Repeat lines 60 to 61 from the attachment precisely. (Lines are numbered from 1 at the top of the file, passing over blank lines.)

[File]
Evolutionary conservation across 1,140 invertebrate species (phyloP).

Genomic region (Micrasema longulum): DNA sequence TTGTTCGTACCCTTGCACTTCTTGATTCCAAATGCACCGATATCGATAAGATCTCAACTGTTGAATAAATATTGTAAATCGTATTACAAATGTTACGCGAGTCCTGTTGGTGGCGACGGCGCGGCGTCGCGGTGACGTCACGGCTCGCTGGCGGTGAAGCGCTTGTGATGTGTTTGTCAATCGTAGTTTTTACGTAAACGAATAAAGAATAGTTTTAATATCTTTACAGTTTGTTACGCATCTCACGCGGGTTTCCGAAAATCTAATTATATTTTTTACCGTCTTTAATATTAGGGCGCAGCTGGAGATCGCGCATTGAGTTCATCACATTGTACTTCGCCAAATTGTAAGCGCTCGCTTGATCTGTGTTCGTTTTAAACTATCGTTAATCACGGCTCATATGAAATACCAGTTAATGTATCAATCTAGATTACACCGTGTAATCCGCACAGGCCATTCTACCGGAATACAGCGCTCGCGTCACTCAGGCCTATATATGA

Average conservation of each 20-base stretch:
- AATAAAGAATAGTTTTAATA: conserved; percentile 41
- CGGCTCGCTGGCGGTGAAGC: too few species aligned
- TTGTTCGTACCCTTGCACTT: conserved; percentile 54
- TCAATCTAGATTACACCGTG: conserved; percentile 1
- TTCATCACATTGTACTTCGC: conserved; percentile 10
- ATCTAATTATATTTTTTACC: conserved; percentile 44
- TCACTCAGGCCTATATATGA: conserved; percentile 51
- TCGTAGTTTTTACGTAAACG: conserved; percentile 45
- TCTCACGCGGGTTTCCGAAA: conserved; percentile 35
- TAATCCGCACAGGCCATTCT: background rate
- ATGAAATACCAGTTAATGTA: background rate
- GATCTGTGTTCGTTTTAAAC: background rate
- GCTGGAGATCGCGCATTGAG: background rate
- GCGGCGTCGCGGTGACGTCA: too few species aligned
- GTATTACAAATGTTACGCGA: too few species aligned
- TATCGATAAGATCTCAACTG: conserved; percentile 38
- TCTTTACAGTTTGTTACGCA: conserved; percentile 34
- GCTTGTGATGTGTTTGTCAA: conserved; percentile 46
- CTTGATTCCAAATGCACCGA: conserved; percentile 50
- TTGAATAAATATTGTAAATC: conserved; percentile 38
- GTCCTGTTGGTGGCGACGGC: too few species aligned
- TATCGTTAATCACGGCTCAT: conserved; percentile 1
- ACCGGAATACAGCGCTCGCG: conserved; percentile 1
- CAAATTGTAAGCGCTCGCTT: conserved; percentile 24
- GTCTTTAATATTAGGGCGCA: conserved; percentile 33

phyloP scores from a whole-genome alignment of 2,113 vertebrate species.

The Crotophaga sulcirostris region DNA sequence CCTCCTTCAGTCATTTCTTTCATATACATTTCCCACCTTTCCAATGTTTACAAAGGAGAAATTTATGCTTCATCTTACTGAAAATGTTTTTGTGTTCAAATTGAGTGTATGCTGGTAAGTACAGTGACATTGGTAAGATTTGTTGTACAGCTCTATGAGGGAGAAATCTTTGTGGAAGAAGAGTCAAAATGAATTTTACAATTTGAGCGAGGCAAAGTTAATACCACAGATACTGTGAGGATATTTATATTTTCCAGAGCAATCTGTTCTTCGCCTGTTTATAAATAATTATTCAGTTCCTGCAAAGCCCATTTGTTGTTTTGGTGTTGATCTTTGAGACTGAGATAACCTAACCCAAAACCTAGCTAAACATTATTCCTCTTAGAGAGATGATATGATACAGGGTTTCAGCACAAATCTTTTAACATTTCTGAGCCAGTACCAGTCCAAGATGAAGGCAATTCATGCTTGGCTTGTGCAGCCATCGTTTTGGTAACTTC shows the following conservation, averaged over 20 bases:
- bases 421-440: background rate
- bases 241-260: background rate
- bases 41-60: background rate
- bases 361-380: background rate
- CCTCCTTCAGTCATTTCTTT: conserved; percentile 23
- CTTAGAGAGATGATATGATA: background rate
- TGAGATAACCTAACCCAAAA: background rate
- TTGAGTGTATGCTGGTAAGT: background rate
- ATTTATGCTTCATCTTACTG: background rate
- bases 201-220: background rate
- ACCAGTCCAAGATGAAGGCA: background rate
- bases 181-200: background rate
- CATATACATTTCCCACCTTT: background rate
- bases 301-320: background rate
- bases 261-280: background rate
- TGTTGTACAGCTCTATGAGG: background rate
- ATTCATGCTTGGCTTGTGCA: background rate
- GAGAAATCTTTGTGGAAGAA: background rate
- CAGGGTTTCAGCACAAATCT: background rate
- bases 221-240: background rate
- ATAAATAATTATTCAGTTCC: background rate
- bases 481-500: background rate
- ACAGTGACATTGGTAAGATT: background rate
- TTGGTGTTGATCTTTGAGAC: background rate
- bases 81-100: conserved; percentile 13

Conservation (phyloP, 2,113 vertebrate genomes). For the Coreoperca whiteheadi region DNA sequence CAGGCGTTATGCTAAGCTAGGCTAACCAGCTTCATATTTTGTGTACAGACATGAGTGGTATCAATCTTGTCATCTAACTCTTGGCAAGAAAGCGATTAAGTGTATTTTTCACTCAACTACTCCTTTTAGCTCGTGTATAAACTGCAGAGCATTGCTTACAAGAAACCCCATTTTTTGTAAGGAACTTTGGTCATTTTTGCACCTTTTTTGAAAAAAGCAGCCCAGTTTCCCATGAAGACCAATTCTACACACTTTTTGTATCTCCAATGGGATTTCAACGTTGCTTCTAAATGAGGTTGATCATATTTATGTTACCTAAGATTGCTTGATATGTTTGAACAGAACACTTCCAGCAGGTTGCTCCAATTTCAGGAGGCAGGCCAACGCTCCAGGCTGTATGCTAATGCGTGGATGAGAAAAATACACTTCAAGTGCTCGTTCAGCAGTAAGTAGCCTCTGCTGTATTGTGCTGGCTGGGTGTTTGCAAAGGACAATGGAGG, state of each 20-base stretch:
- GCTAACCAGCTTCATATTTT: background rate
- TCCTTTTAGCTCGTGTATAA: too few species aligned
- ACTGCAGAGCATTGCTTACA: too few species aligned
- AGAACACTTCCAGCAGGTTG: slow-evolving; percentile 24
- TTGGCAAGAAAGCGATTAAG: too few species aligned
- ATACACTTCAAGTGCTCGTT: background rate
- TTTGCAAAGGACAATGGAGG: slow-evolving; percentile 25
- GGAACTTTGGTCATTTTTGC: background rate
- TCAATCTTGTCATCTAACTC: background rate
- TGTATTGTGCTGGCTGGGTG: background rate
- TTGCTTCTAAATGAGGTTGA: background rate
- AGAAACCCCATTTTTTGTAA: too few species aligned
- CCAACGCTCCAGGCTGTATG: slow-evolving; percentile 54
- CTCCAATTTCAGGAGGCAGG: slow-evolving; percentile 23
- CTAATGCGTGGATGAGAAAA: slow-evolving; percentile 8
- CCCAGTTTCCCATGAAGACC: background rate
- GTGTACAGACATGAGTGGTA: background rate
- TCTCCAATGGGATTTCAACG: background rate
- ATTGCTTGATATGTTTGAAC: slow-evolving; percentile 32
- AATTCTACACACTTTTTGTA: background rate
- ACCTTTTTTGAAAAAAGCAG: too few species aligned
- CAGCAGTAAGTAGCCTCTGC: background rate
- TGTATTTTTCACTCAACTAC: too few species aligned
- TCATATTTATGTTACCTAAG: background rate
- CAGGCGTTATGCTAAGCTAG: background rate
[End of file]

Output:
- AGAACACTTCCAGCAGGTTG: slow-evolving; percentile 24
- TTGGCAAGAAAGCGATTAAG: too few species aligned